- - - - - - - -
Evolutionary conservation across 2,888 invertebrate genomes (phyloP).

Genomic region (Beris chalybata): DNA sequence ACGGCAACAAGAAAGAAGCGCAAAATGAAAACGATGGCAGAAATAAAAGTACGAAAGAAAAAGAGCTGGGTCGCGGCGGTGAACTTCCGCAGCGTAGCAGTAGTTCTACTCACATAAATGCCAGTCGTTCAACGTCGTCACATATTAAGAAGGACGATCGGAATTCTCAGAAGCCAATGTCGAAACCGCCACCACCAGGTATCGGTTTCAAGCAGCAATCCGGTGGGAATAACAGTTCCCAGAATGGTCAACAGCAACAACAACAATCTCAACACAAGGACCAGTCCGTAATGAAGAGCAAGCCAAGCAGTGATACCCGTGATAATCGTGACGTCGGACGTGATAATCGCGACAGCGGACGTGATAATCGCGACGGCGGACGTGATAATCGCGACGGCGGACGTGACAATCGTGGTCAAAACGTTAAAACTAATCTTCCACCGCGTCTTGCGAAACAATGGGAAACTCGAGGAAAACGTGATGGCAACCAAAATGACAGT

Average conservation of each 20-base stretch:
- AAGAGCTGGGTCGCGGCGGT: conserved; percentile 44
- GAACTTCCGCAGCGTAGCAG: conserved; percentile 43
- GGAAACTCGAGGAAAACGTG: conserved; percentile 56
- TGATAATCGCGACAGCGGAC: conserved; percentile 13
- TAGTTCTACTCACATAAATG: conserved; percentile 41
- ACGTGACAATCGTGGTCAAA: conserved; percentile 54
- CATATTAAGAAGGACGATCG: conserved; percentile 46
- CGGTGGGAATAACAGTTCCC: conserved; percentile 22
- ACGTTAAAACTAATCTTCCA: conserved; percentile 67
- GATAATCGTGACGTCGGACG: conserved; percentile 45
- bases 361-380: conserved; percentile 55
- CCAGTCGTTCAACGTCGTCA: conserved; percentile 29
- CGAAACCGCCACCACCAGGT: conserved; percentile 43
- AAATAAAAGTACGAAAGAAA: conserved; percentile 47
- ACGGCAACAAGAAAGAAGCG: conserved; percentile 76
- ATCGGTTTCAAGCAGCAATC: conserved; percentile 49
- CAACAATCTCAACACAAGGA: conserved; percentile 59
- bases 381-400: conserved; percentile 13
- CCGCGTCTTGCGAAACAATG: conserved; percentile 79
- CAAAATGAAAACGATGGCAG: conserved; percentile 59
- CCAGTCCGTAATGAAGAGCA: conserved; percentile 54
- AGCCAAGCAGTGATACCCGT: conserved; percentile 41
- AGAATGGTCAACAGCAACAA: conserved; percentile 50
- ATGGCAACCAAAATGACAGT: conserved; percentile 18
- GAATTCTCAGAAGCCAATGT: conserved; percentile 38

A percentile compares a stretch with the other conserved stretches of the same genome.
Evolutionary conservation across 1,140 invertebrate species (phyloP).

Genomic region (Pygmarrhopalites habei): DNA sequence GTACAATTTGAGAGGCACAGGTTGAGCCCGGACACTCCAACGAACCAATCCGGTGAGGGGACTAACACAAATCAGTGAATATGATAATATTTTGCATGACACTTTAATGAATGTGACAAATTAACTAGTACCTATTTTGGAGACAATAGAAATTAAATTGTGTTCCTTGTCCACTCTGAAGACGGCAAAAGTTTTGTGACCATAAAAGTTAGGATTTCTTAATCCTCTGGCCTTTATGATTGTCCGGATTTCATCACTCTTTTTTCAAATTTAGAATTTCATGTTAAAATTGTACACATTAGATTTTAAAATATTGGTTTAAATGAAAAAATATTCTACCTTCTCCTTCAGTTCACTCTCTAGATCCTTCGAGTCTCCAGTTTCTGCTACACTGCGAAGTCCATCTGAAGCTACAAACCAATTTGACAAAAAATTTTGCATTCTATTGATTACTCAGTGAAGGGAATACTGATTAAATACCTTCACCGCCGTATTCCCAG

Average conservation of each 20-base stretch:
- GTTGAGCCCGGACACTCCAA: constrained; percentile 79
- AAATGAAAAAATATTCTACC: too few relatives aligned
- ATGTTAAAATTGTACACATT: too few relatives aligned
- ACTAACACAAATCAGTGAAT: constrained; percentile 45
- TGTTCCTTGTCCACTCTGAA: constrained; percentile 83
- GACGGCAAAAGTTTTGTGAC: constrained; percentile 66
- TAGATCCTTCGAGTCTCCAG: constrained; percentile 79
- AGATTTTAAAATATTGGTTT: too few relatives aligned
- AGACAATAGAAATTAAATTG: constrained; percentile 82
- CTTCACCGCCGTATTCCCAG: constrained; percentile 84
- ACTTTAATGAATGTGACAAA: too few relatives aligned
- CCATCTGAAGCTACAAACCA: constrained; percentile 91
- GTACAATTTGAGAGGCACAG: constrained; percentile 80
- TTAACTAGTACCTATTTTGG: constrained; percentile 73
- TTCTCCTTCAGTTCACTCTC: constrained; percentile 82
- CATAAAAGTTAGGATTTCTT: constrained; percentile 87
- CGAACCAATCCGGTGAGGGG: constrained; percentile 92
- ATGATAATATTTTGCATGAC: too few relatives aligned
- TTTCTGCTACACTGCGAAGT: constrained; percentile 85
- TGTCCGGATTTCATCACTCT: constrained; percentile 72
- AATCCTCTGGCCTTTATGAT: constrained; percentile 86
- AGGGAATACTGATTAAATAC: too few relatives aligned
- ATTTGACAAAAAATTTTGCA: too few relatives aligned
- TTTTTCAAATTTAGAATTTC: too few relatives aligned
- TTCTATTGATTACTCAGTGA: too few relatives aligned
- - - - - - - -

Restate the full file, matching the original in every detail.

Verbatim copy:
Evolutionary conservation across 2,888 invertebrate genomes (phyloP).

Genomic region (Beris chalybata): DNA sequence ACGGCAACAAGAAAGAAGCGCAAAATGAAAACGATGGCAGAAATAAAAGTACGAAAGAAAAAGAGCTGGGTCGCGGCGGTGAACTTCCGCAGCGTAGCAGTAGTTCTACTCACATAAATGCCAGTCGTTCAACGTCGTCACATATTAAGAAGGACGATCGGAATTCTCAGAAGCCAATGTCGAAACCGCCACCACCAGGTATCGGTTTCAAGCAGCAATCCGGTGGGAATAACAGTTCCCAGAATGGTCAACAGCAACAACAACAATCTCAACACAAGGACCAGTCCGTAATGAAGAGCAAGCCAAGCAGTGATACCCGTGATAATCGTGACGTCGGACGTGATAATCGCGACAGCGGACGTGATAATCGCGACGGCGGACGTGATAATCGCGACGGCGGACGTGACAATCGTGGTCAAAACGTTAAAACTAATCTTCCACCGCGTCTTGCGAAACAATGGGAAACTCGAGGAAAACGTGATGGCAACCAAAATGACAGT

Average conservation of each 20-base stretch:
- AAGAGCTGGGTCGCGGCGGT: conserved; percentile 44
- GAACTTCCGCAGCGTAGCAG: conserved; percentile 43
- GGAAACTCGAGGAAAACGTG: conserved; percentile 56
- TGATAATCGCGACAGCGGAC: conserved; percentile 13
- TAGTTCTACTCACATAAATG: conserved; percentile 41
- ACGTGACAATCGTGGTCAAA: conserved; percentile 54
- CATATTAAGAAGGACGATCG: conserved; percentile 46
- CGGTGGGAATAACAGTTCCC: conserved; percentile 22
- ACGTTAAAACTAATCTTCCA: conserved; percentile 67
- GATAATCGTGACGTCGGACG: conserved; percentile 45
- bases 361-380: conserved; percentile 55
- CCAGTCGTTCAACGTCGTCA: conserved; percentile 29
- CGAAACCGCCACCACCAGGT: conserved; percentile 43
- AAATAAAAGTACGAAAGAAA: conserved; percentile 47
- ACGGCAACAAGAAAGAAGCG: conserved; percentile 76
- ATCGGTTTCAAGCAGCAATC: conserved; percentile 49
- CAACAATCTCAACACAAGGA: conserved; percentile 59
- bases 381-400: conserved; percentile 13
- CCGCGTCTTGCGAAACAATG: conserved; percentile 79
- CAAAATGAAAACGATGGCAG: conserved; percentile 59
- CCAGTCCGTAATGAAGAGCA: conserved; percentile 54
- AGCCAAGCAGTGATACCCGT: conserved; percentile 41
- AGAATGGTCAACAGCAACAA: conserved; percentile 50
- ATGGCAACCAAAATGACAGT: conserved; percentile 18
- GAATTCTCAGAAGCCAATGT: conserved; percentile 38

A percentile compares a stretch with the other conserved stretches of the same genome.
Evolutionary conservation across 1,140 invertebrate species (phyloP).

Genomic region (Pygmarrhopalites habei): DNA sequence GTACAATTTGAGAGGCACAGGTTGAGCCCGGACACTCCAACGAACCAATCCGGTGAGGGGACTAACACAAATCAGTGAATATGATAATATTTTGCATGACACTTTAATGAATGTGACAAATTAACTAGTACCTATTTTGGAGACAATAGAAATTAAATTGTGTTCCTTGTCCACTCTGAAGACGGCAAAAGTTTTGTGACCATAAAAGTTAGGATTTCTTAATCCTCTGGCCTTTATGATTGTCCGGATTTCATCACTCTTTTTTCAAATTTAGAATTTCATGTTAAAATTGTACACATTAGATTTTAAAATATTGGTTTAAATGAAAAAATATTCTACCTTCTCCTTCAGTTCACTCTCTAGATCCTTCGAGTCTCCAGTTTCTGCTACACTGCGAAGTCCATCTGAAGCTACAAACCAATTTGACAAAAAATTTTGCATTCTATTGATTACTCAGTGAAGGGAATACTGATTAAATACCTTCACCGCCGTATTCCCAG

Average conservation of each 20-base stretch:
- GTTGAGCCCGGACACTCCAA: constrained; percentile 79
- AAATGAAAAAATATTCTACC: too few relatives aligned
- ATGTTAAAATTGTACACATT: too few relatives aligned
- ACTAACACAAATCAGTGAAT: constrained; percentile 45
- TGTTCCTTGTCCACTCTGAA: constrained; percentile 83
- GACGGCAAAAGTTTTGTGAC: constrained; percentile 66
- TAGATCCTTCGAGTCTCCAG: constrained; percentile 79
- AGATTTTAAAATATTGGTTT: too few relatives aligned
- AGACAATAGAAATTAAATTG: constrained; percentile 82
- CTTCACCGCCGTATTCCCAG: constrained; percentile 84
- ACTTTAATGAATGTGACAAA: too few relatives aligned
- CCATCTGAAGCTACAAACCA: constrained; percentile 91
- GTACAATTTGAGAGGCACAG: constrained; percentile 80
- TTAACTAGTACCTATTTTGG: constrained; percentile 73
- TTCTCCTTCAGTTCACTCTC: constrained; percentile 82
- CATAAAAGTTAGGATTTCTT: constrained; percentile 87
- CGAACCAATCCGGTGAGGGG: constrained; percentile 92
- ATGATAATATTTTGCATGAC: too few relatives aligned
- TTTCTGCTACACTGCGAAGT: constrained; percentile 85
- TGTCCGGATTTCATCACTCT: constrained; percentile 72
- AATCCTCTGGCCTTTATGAT: constrained; percentile 86
- AGGGAATACTGATTAAATAC: too few relatives aligned
- ATTTGACAAAAAATTTTGCA: too few relatives aligned
- TTTTTCAAATTTAGAATTTC: too few relatives aligned
- TTCTATTGATTACTCAGTGA: too few relatives aligned